Roger Stone: 'Disgusted' judge jails Trump ally
A judge has expressed "disgust" at US President Donald Trump's former adviser Roger Stone, as she sentenced him to 40 months in prison.
Stone, 67, was found guilty in November on seven counts of lying to Congress, obstruction and witness tampering.
The judge said Stone threatened her, but Mr Trump said he should be cleared.
He is the sixth Trump aide convicted on charges linked to a justice department inquiry that found Russian attempts to boost Mr Trump's 2016 campaign.
What was Stone convicted of?
Stone was found guilty of lying to the House Intelligence Committee about his attempts to contact Wikileaks, the website that released damaging emails about Mr Trump's 2016 Democratic election rival Hillary Clinton.
US intelligence officials have concluded the messages were stolen by Russian hackers.
Stone will serve two years' probation after his custodial sentence. He has also been fined $20,000 (£15,500) and must serve 250 hours of community service.
He will not have to report to prison until the judge rules on a pending defence appeal.
Stone's sentence fell short of an initial seven- to nine-year recommendation from prosecutors.
What did the judge say?
Speaking in her Washington DC court on Thursday, Judge Amy Berman Jackson said Stone had engaged in "threatening and intimidating conduct" towards her.
She said Stone "knew exactly what he was doing" when he posted an image on social media last year of a gun's crosshairs next to her head.
Stone had claimed he thought the crosshairs were a Celtic cross.
"This is intolerable to the rule of justice," she said. "The court cannot just sit idly by and say 'that's just Roger being Roger.'"
Judge Jackson also said Stone "was not prosecuted for standing up for the president, he was prosecuted for covering up for the president".
She continued: "The dismay and disgust at the defendant's belligerence should transcend party."
"At his core, Mr Stone is an insecure person who craves and recklessly pursues attention."
She said the politics surrounding the case did not inform her ultimate decision.
"The truth still exists. The truth still matters," she said.
What politics was the judge referring to?
After prosecutors last week recommended a sentence of seven to nine years, Mr Trump tweeted that such a prison term would be "very horrible and unfair".
The Department of Justice then swiftly said it planned to reduce the amount of prison time sought for Stone.
This led all four prosecutors on the case to quit, one leaving the justice department entirely.
On Thursday, Judge Jackson called the justice department intervention "unprecedented".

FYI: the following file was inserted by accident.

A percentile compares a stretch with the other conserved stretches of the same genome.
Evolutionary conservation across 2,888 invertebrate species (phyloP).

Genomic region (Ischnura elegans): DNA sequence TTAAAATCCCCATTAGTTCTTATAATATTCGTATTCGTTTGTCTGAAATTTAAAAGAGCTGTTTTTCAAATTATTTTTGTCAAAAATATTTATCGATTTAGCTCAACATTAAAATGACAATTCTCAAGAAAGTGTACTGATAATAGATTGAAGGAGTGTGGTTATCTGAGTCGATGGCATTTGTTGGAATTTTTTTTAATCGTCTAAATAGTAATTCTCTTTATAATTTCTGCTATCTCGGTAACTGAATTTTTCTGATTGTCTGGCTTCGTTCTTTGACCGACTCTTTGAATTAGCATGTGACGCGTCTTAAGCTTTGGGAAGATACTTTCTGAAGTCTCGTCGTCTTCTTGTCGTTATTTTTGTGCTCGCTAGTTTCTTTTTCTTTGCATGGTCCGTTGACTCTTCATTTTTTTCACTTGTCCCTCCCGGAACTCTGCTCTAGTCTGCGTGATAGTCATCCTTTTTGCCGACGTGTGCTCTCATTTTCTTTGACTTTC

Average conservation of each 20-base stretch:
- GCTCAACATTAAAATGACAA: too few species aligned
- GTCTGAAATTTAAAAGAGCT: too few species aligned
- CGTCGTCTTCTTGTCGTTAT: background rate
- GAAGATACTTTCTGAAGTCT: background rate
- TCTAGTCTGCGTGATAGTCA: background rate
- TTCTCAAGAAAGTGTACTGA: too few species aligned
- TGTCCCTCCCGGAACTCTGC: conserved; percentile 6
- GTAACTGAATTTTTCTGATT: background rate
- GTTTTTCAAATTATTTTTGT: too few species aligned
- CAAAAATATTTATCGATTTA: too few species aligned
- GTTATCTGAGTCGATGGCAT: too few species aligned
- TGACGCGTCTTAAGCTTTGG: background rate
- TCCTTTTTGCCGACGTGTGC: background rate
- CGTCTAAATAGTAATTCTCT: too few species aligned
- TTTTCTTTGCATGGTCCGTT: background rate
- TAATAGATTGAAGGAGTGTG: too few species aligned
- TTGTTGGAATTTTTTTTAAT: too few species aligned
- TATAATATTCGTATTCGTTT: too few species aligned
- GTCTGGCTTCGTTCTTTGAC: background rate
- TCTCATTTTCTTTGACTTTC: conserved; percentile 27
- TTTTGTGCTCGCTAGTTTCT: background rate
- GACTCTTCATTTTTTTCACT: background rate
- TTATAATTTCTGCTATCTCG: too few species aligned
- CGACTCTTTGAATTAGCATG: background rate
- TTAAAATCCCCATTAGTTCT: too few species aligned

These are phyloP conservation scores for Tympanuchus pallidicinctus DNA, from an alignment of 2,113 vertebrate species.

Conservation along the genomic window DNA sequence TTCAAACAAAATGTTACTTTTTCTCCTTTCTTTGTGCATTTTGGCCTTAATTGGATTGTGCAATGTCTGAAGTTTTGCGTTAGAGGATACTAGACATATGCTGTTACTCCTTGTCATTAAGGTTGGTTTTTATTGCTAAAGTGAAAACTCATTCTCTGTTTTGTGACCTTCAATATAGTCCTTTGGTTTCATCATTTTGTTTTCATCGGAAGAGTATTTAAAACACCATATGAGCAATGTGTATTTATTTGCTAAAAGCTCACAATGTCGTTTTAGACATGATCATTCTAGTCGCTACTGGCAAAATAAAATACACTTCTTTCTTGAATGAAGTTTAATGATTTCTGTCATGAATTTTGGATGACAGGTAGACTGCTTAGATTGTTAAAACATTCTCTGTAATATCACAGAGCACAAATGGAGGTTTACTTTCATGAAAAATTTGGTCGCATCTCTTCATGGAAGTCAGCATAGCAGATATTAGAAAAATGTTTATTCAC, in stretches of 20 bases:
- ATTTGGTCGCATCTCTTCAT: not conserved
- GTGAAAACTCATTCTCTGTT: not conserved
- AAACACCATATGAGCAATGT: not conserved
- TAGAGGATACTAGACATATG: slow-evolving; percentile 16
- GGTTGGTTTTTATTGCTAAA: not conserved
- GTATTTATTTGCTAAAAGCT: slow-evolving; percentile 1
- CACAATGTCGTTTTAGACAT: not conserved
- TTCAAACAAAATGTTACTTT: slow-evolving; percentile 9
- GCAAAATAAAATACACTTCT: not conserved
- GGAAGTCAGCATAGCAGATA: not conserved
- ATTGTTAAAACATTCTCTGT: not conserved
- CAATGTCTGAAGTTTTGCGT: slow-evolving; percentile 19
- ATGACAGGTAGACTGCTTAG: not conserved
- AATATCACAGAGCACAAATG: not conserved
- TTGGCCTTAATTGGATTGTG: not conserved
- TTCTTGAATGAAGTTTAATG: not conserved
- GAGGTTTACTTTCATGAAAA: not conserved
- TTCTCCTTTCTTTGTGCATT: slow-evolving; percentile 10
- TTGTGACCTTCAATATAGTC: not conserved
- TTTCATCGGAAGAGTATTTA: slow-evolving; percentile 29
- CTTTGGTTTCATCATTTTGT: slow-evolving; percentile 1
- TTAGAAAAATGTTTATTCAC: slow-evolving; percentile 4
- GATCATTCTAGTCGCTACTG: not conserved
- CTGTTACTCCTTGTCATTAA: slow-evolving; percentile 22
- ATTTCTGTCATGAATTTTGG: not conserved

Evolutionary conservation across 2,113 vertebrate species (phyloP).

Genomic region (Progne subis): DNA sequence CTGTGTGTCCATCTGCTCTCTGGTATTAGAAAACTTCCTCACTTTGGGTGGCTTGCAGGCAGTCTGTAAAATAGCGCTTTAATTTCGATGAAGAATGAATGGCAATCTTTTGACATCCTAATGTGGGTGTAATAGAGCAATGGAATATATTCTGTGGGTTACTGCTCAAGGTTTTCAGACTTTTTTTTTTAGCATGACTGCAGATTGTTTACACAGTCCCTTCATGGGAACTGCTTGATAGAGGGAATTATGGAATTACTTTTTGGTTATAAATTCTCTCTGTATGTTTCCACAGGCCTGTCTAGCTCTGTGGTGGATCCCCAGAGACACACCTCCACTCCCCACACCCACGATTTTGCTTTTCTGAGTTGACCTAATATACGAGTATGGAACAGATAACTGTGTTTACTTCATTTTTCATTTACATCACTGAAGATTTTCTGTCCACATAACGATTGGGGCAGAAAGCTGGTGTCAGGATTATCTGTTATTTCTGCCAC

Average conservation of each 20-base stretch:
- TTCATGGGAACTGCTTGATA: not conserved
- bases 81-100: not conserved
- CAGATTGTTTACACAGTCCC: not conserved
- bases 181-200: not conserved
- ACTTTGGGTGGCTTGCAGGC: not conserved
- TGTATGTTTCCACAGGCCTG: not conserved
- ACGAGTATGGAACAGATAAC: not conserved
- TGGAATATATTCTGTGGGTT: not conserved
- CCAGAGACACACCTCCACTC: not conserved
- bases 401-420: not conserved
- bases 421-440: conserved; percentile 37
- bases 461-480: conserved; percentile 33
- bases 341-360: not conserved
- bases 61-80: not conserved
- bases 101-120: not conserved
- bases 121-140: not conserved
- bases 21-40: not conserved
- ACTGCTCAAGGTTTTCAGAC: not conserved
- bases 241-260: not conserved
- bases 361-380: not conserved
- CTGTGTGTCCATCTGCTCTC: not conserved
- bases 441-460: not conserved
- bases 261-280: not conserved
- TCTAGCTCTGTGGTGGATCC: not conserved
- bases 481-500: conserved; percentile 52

What did Stone's lawyer say?
The defendant's attorney, Seth Ginsberg, said that despite his client's image as a "dirty trickster", he was a spiritual man, devoted to his family.
"Mr Stone is, in fact, not simply that public persona, but a human being," he said.
Mr Ginsberg had argued that Stone should get no prison time.
Stone declined to speak at Thursday's hearing. Wearing sunglasses and a dark fedora, he entered the courthouse flanked by his wife, family and friends.
He walked past several protesters, one of whom shouted "traitor".
How did President Trump respond?
Speaking in Las Vegas, Nevada, after the sentencing, the Republican president defended Stone.
He indicated no immediate plans to pardon Stone, but said "at some point I'm going to make a determination".
Mr Trump said: "I'd love to see Roger exonerated, and I'd love to see it happen because I personally think he was treated very unfairly."
"It is my strong opinion that the forewoman of the jury is totally tainted," Mr Trump also said. "She was an anti-Trump activist."
Awaiting Stone's sentencing, Mr Trump sent a tweet that seemed to question his ally's conviction while listing a host of perceived enemies.
What does Trump mean by a 'tainted' jury?
Mr Trump was apparently referring to Tomeka Hart, a former Democratic congressional candidate originally from Tennessee who has publicly identified herself as a jury forewoman.
One of her fellow jurors has denied bias played any part in the guilty verdict for Stone.
Stone plans an appeal on the basis of supposed juror bias.
Who is Roger Stone?
Stone has worked with Republicans since the 1970s and has a tattoo of Richard Nixon on his back.
In the 1990s, Stone worked as a lobbyist for Mr Trump's casino business, and later helped Mr Trump's unsuccessful White House run in 2000.
According to the Netflix documentary Get Me Roger Stone, the strategist reportedly encouraged Mr Trump to run for the presidency again.